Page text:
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U.S Declares National Emergency Over Coronavirus

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U.S Donald Trump Declares National Emergency Over Coronavirus

U.S Donald Trump Declares National Emergency Over Coronavirus

 

U.S Donald Trump Declares National Emergency Over Coronavirus

US President Donald Trump has declared a national emergency to help handle the growing outbreak of coronavirus.

 

The declaration – “two very big words”, according to Mr Trump – allows the federal government to tap up to $50bn (£40bn) in emergency relief funds.

 

The move loosens regulations on the provision of healthcare and could speed up testing – the slow pace of which has been criticised widely.

There are 1,701 confirmed cases of Covid-19 in the US, and 40 deaths.

 

Several US states have taken measures to stem the inflation rate, including banning large gatherings, sporting events and closing schools.

 

The virus originated in China last December, but Europe is now the “epicentre” of the global pandemic, the head of the World Health Organization said on Friday, as several European countries reported steep rises in infections and deaths.

U.S Donald Trump Declares National Emergency Over Coronavirus

Italy has recorded its highest daily toll yet – 250 over the past 24 hours, taking the total to 1,266, with 17,660 infections overall.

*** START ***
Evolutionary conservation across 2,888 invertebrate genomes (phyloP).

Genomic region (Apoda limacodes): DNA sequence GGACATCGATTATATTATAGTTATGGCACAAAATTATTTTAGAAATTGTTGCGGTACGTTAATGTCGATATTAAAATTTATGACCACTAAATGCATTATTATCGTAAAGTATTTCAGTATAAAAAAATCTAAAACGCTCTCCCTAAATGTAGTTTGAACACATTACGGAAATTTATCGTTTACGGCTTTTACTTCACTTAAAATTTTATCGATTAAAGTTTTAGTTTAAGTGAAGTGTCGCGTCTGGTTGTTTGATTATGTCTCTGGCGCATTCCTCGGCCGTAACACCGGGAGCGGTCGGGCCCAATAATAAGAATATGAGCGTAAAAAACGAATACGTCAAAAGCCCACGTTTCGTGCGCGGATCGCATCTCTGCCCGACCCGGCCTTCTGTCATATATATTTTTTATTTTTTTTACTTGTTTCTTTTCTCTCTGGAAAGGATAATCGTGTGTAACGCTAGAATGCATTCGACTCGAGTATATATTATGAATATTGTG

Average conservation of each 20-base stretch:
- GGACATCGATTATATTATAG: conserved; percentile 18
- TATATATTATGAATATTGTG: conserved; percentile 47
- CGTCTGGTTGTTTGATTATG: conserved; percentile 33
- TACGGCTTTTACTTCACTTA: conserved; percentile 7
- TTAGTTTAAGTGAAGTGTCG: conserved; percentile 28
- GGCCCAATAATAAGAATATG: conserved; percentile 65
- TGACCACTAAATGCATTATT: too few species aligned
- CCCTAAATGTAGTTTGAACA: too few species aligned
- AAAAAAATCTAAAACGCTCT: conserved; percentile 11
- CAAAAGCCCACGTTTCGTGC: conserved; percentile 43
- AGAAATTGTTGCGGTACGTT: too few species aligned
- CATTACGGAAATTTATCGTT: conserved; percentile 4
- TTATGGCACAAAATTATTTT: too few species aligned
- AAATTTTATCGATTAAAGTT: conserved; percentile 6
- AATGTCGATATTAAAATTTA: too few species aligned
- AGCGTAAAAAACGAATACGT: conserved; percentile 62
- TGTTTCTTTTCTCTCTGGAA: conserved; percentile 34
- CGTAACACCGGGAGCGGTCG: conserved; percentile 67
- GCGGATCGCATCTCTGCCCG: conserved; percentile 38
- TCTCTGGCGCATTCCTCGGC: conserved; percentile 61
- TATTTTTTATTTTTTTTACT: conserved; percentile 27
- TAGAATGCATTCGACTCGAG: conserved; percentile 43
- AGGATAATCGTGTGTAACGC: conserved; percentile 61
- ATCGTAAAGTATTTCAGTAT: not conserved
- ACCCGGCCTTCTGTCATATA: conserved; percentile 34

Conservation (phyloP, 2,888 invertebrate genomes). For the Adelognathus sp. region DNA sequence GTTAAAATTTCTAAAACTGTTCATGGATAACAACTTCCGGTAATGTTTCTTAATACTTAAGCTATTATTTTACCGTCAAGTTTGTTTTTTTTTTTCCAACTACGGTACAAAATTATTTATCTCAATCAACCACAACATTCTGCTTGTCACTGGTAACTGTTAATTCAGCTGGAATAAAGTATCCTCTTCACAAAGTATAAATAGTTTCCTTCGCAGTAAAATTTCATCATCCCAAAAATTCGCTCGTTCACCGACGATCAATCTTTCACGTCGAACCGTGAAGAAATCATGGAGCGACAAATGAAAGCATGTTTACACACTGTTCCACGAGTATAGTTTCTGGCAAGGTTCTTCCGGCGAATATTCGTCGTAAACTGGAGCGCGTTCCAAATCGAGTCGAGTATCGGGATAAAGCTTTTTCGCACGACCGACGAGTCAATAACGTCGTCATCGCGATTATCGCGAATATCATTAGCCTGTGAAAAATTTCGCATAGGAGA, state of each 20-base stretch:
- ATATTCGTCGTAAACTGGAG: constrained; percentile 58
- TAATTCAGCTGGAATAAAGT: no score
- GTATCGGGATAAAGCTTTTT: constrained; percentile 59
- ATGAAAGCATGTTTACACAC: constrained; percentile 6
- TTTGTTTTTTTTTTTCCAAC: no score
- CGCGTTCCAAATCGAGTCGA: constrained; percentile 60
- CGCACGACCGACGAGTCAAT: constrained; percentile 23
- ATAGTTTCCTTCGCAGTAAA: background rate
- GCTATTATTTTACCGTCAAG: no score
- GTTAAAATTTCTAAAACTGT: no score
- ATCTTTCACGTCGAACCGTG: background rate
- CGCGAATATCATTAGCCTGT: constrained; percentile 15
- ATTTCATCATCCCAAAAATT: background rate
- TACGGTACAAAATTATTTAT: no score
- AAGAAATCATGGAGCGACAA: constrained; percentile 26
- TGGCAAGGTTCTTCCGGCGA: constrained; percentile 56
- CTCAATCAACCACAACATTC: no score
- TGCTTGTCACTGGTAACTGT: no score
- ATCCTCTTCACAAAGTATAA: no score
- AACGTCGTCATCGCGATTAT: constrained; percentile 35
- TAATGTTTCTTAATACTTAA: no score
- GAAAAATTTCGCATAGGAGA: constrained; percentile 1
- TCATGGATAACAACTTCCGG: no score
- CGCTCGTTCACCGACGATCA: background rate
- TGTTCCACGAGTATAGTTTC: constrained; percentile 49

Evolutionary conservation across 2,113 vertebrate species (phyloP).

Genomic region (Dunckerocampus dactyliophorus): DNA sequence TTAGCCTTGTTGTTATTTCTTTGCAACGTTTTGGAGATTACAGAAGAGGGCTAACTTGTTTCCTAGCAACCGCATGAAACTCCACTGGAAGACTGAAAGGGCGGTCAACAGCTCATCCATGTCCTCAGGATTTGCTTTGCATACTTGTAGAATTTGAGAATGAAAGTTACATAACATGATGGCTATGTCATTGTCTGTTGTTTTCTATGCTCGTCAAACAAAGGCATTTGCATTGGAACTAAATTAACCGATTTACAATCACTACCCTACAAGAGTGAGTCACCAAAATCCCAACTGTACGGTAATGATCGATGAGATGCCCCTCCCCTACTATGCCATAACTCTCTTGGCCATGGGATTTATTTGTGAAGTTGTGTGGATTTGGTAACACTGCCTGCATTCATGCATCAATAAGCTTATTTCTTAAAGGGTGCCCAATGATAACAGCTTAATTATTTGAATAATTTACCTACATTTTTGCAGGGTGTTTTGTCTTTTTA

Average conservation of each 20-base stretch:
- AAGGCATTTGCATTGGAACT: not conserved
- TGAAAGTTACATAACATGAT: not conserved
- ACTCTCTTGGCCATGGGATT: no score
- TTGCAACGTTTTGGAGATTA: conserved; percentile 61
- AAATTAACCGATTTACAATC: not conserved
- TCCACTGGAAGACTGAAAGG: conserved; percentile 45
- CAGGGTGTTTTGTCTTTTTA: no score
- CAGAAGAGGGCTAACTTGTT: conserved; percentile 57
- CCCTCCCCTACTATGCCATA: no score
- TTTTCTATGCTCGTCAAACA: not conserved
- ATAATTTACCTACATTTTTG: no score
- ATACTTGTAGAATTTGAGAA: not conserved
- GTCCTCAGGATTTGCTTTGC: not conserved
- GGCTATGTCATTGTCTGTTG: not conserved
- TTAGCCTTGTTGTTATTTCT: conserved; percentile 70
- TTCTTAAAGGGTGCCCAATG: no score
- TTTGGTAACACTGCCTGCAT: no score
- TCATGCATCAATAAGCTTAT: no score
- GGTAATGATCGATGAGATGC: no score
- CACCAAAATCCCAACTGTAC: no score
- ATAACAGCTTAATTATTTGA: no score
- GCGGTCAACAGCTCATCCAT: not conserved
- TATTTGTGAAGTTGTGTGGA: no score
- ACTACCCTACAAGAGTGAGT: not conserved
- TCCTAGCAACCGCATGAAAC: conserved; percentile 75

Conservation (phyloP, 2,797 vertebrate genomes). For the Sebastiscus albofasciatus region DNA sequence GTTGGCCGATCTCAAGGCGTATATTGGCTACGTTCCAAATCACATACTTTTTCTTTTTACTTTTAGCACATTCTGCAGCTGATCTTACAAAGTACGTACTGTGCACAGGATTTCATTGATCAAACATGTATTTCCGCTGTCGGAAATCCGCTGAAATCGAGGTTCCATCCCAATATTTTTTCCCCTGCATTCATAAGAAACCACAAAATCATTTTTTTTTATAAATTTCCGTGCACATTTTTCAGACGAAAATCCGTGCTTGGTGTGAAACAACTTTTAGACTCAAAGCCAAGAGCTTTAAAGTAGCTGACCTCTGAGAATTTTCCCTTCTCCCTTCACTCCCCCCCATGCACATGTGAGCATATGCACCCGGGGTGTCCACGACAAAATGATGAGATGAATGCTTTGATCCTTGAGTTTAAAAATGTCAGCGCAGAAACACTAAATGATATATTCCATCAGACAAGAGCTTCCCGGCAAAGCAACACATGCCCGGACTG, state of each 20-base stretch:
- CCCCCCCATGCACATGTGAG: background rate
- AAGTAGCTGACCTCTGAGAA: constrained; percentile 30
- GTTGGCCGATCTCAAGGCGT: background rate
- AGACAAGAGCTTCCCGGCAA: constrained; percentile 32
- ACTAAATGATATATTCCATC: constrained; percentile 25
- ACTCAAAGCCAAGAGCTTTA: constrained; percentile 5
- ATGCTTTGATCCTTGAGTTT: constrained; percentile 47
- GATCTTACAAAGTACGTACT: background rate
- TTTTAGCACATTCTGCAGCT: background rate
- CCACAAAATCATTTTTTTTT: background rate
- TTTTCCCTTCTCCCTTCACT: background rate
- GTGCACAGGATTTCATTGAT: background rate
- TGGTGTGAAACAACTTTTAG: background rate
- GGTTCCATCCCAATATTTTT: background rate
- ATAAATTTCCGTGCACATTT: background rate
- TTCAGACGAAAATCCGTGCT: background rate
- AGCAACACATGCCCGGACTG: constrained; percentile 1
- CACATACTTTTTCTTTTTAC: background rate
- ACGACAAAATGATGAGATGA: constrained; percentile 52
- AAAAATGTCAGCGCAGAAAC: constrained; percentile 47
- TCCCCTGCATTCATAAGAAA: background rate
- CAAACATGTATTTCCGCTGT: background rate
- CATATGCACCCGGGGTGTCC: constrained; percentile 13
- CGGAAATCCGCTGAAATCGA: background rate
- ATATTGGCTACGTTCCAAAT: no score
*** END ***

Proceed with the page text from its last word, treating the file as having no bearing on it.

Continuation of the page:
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By March 12, many medical experts were beginning to express deep concerns about the small number of coronavirus tests that are currently being done in the U.S. In comparison to other countries with infections, more tests are being done on a daily basis than what the U.S. has done so far. While a limited number of tests are being done, most doctors are unable to test people because test kits are still not available.

It is feared that thousands of people who have been infected but remain unconfirmed may be infecting others.

During a March 12 House Oversight Committee hearing on the Trump administration’s preparedness and response, when asked why test kits were still not available Anthony Fauci, the director the National Institute of Allergy and Infectious Diseases, called the current system a failure saying, “ Let’s admit it.

The idea of anybody getting [the tests] easily the way people in other countries are doing it? We’re not set up for that.”

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